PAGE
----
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01.12.2019 | Research article | Ausgabe 1/2019 Open Access

BMC Musculoskeletal Disorders 1/2019

Long-term results of the iBP elbow prosthesis: beware of destructive metallosis!

BMC Musculoskeletal Disorders > Ausgabe 1/2019
Daniëlle Meijering, Alexander L. Boerboom, Fred Breukelman, Denise Eygendaal, Sjoerd K. Bulstra, Martin Stevens
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The aim of this study was to review the long-term results of the instrumented Bone Preserving (iBP) elbow prosthesis.


Thirty-one patients (10 M, 21F, 28-77 year) were retrospectively evaluated using the Oxford Elbow Score (OES), Disabilities of Arm, Shoulder and Hand Outcome Measure (DASH), Mayo Elbow Performance (MEPS), physical examination and standard radiographs. Kaplan-Meier survival analysis was used.


Thirty-seven primary iBPs have been placed in 31 patients between 2000 and 2007. Six patients (8 prostheses) had died, 10 elbows had been revised and three patients (4 prostheses) were lost to follow-up. Fourteen patients (15 prostheses) were available for follow-up. The main indication for surgery was rheumatoid arthritis. Mean follow-up was 11 years (8–15). Kaplan-Meier survival analysis showed a survival of 81% at 10 years after surgery. Main reason for revision was particle disease and loosening due to instability and malalignment. Eleven of 14 patients were satisfied, although radiographs showed radiolucencies in 11 patients.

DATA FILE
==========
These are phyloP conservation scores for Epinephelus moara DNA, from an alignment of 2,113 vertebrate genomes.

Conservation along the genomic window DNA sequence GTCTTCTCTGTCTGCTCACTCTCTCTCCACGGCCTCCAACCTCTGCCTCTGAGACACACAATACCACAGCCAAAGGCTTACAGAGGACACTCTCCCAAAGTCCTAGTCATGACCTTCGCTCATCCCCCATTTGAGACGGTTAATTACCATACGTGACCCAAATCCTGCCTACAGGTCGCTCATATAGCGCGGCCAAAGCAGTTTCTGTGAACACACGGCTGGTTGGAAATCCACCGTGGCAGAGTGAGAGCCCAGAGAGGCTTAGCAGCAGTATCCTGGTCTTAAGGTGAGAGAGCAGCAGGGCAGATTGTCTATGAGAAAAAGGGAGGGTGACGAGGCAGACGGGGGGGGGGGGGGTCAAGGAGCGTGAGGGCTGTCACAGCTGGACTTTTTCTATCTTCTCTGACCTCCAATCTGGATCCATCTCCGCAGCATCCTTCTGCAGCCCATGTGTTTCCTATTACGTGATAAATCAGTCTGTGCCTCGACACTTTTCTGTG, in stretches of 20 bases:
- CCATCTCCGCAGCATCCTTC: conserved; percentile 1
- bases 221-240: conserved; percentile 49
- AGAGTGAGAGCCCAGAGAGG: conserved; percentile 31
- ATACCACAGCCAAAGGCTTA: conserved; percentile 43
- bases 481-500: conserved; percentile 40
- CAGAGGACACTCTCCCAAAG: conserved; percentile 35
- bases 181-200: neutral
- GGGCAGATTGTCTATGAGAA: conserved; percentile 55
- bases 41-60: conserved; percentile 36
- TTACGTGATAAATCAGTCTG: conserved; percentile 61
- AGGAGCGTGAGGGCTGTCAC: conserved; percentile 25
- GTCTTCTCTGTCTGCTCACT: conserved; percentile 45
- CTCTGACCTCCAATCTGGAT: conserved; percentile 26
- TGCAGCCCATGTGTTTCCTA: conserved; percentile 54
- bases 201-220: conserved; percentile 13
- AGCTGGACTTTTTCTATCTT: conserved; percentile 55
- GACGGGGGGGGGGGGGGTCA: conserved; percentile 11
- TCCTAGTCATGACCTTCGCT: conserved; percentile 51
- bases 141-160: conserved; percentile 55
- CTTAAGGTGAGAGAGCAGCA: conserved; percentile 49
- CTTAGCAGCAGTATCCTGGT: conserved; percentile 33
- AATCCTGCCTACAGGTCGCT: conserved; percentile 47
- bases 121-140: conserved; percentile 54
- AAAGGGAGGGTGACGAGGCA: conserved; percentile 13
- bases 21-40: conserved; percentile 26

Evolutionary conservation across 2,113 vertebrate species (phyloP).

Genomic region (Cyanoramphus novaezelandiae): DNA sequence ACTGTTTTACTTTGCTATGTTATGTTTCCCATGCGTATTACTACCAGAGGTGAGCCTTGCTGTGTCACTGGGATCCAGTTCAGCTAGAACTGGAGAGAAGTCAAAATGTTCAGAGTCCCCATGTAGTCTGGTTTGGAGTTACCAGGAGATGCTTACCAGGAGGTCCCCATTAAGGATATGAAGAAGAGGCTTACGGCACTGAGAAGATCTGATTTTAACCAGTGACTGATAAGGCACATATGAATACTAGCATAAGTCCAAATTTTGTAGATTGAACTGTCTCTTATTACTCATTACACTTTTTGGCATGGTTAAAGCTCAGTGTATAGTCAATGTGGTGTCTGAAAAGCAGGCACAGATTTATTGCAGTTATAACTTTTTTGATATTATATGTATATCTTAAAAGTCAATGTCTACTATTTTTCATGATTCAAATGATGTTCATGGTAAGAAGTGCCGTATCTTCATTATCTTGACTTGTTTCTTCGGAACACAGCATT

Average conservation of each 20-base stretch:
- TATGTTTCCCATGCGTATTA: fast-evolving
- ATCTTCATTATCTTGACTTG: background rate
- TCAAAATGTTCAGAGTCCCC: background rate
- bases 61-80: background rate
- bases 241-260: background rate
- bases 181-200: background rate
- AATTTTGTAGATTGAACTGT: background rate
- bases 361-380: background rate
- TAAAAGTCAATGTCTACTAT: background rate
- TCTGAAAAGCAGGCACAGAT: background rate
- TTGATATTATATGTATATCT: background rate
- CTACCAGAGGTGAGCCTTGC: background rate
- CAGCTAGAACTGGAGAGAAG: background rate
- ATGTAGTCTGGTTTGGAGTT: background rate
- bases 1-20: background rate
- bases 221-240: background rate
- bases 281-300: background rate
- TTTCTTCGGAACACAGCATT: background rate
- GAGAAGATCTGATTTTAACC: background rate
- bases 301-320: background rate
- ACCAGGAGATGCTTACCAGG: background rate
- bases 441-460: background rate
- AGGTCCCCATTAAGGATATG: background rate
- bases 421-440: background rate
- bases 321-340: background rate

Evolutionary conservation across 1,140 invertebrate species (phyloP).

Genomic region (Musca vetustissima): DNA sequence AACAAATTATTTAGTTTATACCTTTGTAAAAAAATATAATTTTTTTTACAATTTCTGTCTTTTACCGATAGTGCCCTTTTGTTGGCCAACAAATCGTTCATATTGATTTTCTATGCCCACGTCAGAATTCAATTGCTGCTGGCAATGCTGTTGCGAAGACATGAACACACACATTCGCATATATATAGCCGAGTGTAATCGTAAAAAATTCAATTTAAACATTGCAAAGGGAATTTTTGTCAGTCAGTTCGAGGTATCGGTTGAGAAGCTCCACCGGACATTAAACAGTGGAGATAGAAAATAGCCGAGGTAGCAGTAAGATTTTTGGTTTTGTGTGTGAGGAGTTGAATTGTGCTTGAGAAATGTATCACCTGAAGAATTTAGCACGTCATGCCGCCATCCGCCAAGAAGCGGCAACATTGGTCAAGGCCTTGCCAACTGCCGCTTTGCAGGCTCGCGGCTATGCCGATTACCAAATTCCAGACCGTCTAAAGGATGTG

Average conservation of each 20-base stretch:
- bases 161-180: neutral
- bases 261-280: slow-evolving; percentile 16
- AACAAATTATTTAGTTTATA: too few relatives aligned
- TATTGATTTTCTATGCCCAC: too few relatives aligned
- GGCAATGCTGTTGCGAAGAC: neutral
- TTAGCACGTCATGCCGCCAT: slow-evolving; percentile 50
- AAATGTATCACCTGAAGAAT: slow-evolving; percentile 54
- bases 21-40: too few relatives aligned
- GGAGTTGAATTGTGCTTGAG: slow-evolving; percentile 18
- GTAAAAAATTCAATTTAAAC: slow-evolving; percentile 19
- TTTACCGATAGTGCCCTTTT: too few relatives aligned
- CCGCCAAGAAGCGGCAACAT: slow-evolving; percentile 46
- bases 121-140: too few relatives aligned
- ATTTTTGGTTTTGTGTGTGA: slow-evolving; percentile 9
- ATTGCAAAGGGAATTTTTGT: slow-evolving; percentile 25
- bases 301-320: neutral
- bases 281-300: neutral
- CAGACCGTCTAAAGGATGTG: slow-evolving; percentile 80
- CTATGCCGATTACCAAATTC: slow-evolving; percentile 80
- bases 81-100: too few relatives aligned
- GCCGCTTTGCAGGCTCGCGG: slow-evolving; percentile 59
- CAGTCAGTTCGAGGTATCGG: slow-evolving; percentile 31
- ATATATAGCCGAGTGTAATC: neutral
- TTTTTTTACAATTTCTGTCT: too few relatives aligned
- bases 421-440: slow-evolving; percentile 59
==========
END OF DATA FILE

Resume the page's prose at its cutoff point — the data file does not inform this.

The iBP elbow prosthesis gives a survival rate of 81% 10 years after surgery with a progressive decline beyond 10 years. However, many patients have radiolucencies. Discrepancy between clinical signs and radiological results warrants structural follow-up, to assure quality of bone stock in case revision surgery is indicated.
The study was reviewed and approved by the Medical Ethical Committee of University Medical Center Groningen (METc2016/038).

Level of evidence

Level IV, Case series.
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